BC Hydro’s fish passage and dam safety improvements slated for their Salmon River water diversion facility north of Campbell River are moving along with work planned for 2016.
“The focus of the project is to firstly improve adult fish passage past the dam so coho and steelhead, and recently chinook, can access upstream fish habitat and increase productivity,” says BC Hydro’s Stephen Watson. “The fish ladder design has progressed nicely and we’re looking forward to work beginning in spring 2016 and having it complete by that November.”
Since the 1990s when the first fish ladder was installed, minimum downstream river flows passed through the hydroelectric facility by going under a sluice gate. As flows increased, water would then flow through the fish ladder and eventually spill over the dam and over a canal wall, where the flow velocities would be too much for fish to move through.
“The significant new change is that the sluice gate will be closed and therefore most of the water flows, certainly in the lower flow ranges, will go through the fish ladder,” says Watson. “The fish ladder will be significantly larger than the existing one and be operable to a much broader range of flows for the benefit of fish passage.”
There will be improvements to the upstream side of the facility that includes a debris guard to deflect woody debris away from the fish ladder and sluice gate areas and over the dam. The water level just upstream of the dam will be held at a slightly higher level to provide this debris management and to improve flow control through the fish ladder.
BC Hydro is co-managing the upstream fish passage works with two First Nations.
“Through a technical committee, that includes provincial and federal fish agencies, we have been working together to develop a good solution, where even at higher river flow rates fish should be able to move upstream,” says Brian Assu of the We Wai Kai Nation. “With the existing facility, medium river flow rates can be a barrier to fish passage.”
“When fish arrived at the diversion dam they saw water coming at them from all sorts of directions and no doubt it was confusing to them – where do they go?” says Dean Drake of the Campbell River Indian Band. “Now, with this design, there will essentially be one attraction flow they will move towards and that’s the entrance to the fish ladder. When flows are going over the dam, that ladder entrance will still be a significant attraction to them.”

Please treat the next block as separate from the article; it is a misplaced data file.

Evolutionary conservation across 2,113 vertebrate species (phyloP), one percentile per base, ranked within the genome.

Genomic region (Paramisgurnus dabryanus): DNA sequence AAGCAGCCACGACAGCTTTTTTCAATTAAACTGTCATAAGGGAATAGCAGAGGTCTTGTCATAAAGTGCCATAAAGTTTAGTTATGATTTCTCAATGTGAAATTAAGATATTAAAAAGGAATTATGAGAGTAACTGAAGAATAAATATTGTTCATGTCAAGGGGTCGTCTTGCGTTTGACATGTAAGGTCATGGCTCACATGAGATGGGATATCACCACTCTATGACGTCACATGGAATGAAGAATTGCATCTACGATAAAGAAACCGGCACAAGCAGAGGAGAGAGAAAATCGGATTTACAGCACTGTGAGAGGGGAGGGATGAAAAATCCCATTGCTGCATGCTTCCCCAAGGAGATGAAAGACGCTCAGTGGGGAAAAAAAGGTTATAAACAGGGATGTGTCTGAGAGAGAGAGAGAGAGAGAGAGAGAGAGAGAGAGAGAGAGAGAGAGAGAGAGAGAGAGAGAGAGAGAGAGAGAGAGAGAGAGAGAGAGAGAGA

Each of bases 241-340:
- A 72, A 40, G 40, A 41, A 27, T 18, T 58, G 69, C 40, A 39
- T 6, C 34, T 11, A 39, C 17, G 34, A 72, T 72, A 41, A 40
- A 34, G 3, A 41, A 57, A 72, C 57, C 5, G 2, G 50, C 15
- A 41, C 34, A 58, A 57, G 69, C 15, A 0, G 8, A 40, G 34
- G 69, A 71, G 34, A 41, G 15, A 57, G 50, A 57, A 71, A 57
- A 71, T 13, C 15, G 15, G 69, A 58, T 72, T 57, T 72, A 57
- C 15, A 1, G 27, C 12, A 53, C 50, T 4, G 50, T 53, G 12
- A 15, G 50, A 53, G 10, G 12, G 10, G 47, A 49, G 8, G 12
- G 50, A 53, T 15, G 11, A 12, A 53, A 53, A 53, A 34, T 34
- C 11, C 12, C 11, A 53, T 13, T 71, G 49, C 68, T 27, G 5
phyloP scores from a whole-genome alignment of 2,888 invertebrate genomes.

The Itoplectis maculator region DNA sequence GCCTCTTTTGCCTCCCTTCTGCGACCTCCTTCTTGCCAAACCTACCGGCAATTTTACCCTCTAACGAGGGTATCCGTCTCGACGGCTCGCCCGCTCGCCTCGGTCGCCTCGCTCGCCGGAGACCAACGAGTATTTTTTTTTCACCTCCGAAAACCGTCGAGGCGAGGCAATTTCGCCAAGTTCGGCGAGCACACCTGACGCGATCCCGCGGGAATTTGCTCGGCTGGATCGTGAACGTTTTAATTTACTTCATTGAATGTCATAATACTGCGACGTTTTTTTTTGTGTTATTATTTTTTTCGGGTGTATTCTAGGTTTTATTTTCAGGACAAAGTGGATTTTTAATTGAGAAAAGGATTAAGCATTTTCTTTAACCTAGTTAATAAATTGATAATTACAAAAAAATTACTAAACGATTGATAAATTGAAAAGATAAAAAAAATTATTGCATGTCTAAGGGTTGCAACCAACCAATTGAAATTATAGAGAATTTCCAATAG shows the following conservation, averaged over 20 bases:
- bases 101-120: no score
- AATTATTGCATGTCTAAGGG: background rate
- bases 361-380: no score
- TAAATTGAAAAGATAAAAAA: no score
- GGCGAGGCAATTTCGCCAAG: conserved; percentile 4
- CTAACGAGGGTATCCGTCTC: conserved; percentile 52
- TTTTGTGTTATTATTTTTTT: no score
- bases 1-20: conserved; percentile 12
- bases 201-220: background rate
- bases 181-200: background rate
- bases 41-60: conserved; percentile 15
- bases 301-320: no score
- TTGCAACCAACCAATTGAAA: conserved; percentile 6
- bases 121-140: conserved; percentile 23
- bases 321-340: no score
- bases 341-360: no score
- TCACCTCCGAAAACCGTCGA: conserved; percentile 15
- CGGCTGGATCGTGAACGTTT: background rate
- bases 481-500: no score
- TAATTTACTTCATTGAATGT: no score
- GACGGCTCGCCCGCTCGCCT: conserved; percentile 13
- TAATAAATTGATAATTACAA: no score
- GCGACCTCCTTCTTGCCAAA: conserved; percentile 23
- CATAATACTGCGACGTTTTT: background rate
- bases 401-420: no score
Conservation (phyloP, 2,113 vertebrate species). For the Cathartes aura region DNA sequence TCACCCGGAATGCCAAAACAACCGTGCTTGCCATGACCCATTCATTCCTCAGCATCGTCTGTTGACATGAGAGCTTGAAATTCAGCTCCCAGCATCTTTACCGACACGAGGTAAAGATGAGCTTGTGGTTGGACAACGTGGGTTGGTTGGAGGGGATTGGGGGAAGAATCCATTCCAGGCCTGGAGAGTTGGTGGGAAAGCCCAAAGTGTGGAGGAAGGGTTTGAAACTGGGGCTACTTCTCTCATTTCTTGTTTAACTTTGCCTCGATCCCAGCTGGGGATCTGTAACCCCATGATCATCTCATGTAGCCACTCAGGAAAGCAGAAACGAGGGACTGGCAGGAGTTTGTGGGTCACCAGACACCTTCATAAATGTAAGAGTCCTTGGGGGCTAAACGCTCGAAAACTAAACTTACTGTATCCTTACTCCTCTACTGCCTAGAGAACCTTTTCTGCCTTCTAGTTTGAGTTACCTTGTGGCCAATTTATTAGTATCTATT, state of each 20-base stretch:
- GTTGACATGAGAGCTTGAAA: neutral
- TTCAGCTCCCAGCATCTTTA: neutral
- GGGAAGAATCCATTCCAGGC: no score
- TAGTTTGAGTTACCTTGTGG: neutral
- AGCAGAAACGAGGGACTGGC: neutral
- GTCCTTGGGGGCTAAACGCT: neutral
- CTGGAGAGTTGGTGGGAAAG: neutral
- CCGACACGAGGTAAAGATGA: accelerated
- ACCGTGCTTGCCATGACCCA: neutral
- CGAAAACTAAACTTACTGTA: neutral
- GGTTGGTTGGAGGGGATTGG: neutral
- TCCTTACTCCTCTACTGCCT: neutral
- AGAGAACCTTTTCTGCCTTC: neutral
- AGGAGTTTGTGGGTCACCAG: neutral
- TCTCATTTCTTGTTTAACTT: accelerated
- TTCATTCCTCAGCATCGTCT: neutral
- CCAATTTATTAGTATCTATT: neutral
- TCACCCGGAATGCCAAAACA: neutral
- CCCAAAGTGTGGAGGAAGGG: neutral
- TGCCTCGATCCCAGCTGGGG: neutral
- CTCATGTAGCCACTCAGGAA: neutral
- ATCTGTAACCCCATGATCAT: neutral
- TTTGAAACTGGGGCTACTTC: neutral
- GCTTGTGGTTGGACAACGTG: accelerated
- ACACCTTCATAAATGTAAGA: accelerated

The K’omoks First Nation is on the technical committee.
Watson said the refinements of the facility design and procurement process are being finalised.
BC Hydro has also made a decision on the fish screen flow thresholds within the canal when water is being diverted into the Campbell River system for power generation and other water use interests. The fish screen diverts fish that inadvertently enter the canal back into the Salmon River. The new screen and other dam safety improvements are planned for 2017 and 2018.
“We can divert up to 42 m3/s in the canal but there are certain times of the year when fish are moving through the system and the fish screen must be in place,” says Watson. “For quite some time now we have been diverting up to 15 m3/s during those key periods, because at flows above that level, the existing screen can be pushed out of position. Given the cost, complexities and the amount of water potentially diverted, given the hydrological history, we decided it prudent to design a better fish screen for the same 15 m3/s diversion flow rate.”
The existing fish screen, built in the 1980s, is positioned horizontal and angled downward, which is not ideal, and push fish down and to the side where they enter a pipe that takes them back to the Salmon River. With the new design that is in the planning stages, the screen will be vertical and angled downstream to slowly push fish off to the side of the canal and into the pipe, no matter where they are in the water column.
On Oct. 21, BC Hydro provided an update on the Salmon River Diversion Canal Refurbishment & Fish Passage Improvement Project to their community liaison committee. The committee, consisting of about two-dozen stakeholders, meets three times a year.